Horatio smiled wryly. "Thank you, Mr. Bush," and watched his First
exit the lane before turning back to Edrington. Horatio's hands found
their way behind his back and clasped themselves together loosely,
his broad stance one he unconsciously assumed when preparing for
battle.

"And how may I be of assistance, my lord?"

His own attitude was more brusque now as he had overcome his initial
diffidence, deliberately intimating his impatience to be on his way.

He thought Edrington's cheeks grew faintly pink but the man was yet
so pale and so little light penetrated the narrow confines of the
street that he may have been mistaken.

Edrington fumbled at his pockets for a moment, then drew forth a
pistol, saying with something shockingly akin to humility, "Would you
mind very much loading this for me, Horatio? I would be - most
grateful."

***********************************

Bush was not surprised to see Hornblower step briskly around the
corner only a few minutes after he himself had done the same, but he
was concerned by the stricken expression in his captain's eyes. But
Horatio was as reserved as ever, and merely drew his cloak tighter as
he nodded silently for Bush to fall in with him. They had taken no
more than half a dozen strides when the explosion sounded and then
resounded, echoing from the narrow confines of the street where they
had left the Earl.

"My God!" Bush cried, and he quickly turned back again but Horatio
caught his arm in a tight grip and would not let go.

"Let be, Mr. Bush!"

"But - his lordship! Sir!" Bush protested.

"You can do nothing for him," Horatio insisted. "It is only that he
has had to shoot his horse, like all the others. He put it off as
long as he could I daresay, but there is no room for the animals on
board. And they cannot be left for the Frogs to use."

A relieved enlightenment settled on the lieutenant and he turned
again to walk beside Hornblower.

"He must have had a strong affinity for the beast, sir. To put the
deed off in order to - to make it a private matter."

Hornblower nodded. "I believe the animal was bred on his estate."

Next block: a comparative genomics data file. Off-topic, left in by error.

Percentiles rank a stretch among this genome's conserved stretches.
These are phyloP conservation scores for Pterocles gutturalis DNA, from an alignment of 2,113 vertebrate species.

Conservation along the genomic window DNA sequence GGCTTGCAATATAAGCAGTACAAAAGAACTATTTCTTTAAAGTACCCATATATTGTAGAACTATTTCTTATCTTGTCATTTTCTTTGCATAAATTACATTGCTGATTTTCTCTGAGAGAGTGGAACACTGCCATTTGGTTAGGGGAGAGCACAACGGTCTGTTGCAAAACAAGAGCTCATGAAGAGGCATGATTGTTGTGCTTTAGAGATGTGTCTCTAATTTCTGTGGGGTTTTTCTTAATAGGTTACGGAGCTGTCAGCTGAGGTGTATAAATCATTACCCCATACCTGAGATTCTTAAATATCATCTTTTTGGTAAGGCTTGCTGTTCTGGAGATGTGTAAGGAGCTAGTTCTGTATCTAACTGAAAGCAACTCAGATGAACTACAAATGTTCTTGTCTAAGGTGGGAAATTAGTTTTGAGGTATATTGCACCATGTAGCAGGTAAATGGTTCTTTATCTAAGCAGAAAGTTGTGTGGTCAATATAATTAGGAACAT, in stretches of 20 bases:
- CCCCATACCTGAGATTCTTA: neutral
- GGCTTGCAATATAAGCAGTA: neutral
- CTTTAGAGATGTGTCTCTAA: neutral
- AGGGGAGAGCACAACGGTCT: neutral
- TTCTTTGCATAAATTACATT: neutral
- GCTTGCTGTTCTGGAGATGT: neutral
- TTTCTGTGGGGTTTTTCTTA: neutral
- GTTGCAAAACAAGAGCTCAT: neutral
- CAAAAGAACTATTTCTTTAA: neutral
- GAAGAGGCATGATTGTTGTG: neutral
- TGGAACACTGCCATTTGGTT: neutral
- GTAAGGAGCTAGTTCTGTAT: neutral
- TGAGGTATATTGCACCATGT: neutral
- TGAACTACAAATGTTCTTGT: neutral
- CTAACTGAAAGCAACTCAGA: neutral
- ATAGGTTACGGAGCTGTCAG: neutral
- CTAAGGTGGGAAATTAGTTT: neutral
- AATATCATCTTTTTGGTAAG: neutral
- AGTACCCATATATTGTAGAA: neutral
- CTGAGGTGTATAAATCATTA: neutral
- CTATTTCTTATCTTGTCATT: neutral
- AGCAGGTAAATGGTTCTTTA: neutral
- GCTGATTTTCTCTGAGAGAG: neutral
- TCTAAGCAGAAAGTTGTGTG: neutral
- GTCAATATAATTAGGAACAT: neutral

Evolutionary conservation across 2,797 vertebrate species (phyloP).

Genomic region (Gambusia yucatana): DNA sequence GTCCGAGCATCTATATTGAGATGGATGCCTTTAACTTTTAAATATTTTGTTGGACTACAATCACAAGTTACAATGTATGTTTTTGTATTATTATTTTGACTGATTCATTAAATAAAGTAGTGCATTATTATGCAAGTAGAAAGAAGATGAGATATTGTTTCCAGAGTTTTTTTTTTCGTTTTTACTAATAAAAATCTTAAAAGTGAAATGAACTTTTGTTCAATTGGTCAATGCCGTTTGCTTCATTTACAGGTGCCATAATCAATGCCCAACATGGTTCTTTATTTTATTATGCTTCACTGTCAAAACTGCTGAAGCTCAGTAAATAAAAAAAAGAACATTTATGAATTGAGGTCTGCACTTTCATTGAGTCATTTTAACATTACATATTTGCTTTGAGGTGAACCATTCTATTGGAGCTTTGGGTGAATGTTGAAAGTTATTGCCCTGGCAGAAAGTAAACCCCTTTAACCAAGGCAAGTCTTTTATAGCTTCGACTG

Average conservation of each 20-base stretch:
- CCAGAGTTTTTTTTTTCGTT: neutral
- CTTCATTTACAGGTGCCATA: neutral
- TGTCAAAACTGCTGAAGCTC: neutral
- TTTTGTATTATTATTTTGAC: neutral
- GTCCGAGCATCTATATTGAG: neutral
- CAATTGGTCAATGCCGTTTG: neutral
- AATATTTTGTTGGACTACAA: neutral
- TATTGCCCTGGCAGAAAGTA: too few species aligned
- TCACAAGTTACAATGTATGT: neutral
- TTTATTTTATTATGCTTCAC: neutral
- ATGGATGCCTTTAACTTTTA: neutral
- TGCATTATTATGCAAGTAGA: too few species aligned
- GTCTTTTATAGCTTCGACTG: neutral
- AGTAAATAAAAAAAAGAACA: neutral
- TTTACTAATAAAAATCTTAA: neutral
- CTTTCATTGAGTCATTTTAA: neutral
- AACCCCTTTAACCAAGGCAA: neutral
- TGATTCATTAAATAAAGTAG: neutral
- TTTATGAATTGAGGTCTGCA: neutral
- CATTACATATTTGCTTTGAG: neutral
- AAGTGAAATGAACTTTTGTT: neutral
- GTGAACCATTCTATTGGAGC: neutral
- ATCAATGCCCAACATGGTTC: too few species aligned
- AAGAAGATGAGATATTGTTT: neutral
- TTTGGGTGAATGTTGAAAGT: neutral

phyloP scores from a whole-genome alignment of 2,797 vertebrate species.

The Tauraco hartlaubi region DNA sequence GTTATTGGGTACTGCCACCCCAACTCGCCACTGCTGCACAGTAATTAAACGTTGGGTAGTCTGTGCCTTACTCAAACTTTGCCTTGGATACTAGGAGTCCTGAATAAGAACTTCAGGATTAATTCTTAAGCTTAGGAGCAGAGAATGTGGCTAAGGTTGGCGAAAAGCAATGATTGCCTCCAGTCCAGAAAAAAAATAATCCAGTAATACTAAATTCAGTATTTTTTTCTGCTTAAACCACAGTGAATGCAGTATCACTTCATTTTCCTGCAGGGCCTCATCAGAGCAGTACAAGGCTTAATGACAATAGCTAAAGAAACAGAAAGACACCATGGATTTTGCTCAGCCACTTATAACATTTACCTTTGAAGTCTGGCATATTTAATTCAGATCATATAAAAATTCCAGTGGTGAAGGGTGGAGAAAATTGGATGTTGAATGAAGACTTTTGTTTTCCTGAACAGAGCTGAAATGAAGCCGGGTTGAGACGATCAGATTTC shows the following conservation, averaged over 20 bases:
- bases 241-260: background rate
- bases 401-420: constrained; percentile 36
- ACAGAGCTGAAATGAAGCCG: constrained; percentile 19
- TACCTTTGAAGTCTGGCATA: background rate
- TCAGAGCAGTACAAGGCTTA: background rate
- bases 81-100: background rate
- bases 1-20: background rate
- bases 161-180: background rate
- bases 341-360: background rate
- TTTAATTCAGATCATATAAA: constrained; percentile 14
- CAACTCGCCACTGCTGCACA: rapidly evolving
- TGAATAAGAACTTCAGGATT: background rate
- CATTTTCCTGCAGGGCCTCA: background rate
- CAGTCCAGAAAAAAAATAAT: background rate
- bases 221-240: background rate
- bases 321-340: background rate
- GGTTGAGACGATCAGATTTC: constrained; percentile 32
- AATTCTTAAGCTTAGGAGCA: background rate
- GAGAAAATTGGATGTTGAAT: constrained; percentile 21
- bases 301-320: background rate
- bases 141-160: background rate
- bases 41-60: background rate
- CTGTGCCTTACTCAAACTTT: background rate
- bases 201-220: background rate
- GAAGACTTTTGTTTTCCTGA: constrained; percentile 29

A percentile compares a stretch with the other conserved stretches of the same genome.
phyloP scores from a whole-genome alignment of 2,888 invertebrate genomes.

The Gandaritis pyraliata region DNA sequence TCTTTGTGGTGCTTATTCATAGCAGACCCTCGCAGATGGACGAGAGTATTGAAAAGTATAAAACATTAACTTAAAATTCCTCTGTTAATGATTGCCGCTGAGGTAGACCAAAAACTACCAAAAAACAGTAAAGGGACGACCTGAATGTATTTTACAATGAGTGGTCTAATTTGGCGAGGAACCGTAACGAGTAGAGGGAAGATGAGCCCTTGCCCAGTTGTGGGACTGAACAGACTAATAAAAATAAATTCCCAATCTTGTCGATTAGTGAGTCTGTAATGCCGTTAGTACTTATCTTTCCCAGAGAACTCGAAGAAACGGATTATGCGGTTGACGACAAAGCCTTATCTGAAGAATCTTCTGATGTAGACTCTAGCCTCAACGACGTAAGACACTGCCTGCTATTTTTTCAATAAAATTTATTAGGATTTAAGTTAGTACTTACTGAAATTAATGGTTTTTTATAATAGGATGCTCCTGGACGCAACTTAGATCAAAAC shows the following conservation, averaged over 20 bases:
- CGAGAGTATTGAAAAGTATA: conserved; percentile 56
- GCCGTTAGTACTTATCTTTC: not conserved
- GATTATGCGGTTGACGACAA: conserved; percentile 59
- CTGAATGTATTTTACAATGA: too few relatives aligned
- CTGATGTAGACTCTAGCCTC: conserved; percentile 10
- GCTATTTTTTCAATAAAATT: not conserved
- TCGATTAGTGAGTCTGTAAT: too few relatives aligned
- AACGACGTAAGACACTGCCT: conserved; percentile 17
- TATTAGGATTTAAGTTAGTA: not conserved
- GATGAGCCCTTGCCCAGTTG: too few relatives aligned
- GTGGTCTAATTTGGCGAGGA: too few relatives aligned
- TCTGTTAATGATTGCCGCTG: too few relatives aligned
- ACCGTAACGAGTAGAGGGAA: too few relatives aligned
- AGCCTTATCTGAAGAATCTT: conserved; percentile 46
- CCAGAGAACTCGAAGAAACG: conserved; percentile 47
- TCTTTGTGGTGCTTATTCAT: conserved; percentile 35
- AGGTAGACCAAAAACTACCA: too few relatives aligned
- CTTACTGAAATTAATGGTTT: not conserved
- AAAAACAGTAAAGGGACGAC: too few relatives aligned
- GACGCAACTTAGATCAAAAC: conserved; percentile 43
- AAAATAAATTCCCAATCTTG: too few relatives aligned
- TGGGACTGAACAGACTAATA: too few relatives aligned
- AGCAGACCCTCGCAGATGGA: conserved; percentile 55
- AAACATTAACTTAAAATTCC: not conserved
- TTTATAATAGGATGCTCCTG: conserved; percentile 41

He hesitated, unsure whether to say more. Clearly Edrington did not
want - and yet once aboard the frigate there would be no hiding it.
Bush might as well know now, and he could alert the ship's surgeon
later.

"His lordship is also blind, William." Unconsciously he slipped into
familiarity.

The tiniest hesitation in Bush's step was the only outward sign that
he comprehended.

"Ophthalmia," Horatio went on. "Apparently it's running rampant
amongst the men, and the exigencies of retreat have not permitted of
his being seen by a surgeon. He asked my help in making sure his
pistol was loaded properly. He did not want his mount to suffer as
some of those we saw on the beach." And he did not want this rabble
of an army to see his weakness.

Edrington had finally displayed some small emotion when he gritted
his teeth and vowed he would return his men to England - and then
retire to his seat in Kent where he would recover his sight. Or not.

Bush had paused and was staring oddly up at the rough peaks of the
snow-covered Cantabrian mountains. It made sense to him now: His
lordship's rudeness, his failure to so much as glance at Bush, his
refusal to allow an introduction, all carefully managed so that he
might hide his infirmity a little longer. The Earl's man must know,
of course. There was no hiding anything from a servant.

"His boots... And he came over those mountains like that..." Bush's
words were soft and filled with awe.

Horatio, too, seemed almost dazed by it for all he could say
was, "Indeed " And then suddenly, "What about his boots? He always
kept them highly polished, even under enemy fire. I suppose his man
takes care of them for him."

Bush slid a glance sideways at his captain and wondered which man was
truly blind.

"They were only tops, sir Did you not notice? Carefully mended, and
certainly they were beautifully polished, but - there were no soles
at all He must have walked more than ridden - perhaps to keep his
horse alive. If I had to guess I'd say that he joined his men and
walked every last mile from Sahagun to Corunna.. His feet must be cut
to ribbons And the frostbite..." His voice faded as he thought of
that sheltered, pampered lord enduring so much without complaint.

And now Horatio, too, was staring up at the mountains. His expression
tightened into one of implacable determination.

"William, if his lordship does not wish anyone to know of his
blindness, then..." He paused.

"Then they'll not know!" his First said fervently. "I'll see to it,
sir."

Hornblower could not imagine how it could be done, but Bush was a
model of shipboard efficiency. The details were best left to him. He
nodded and they marched on together.

 

The End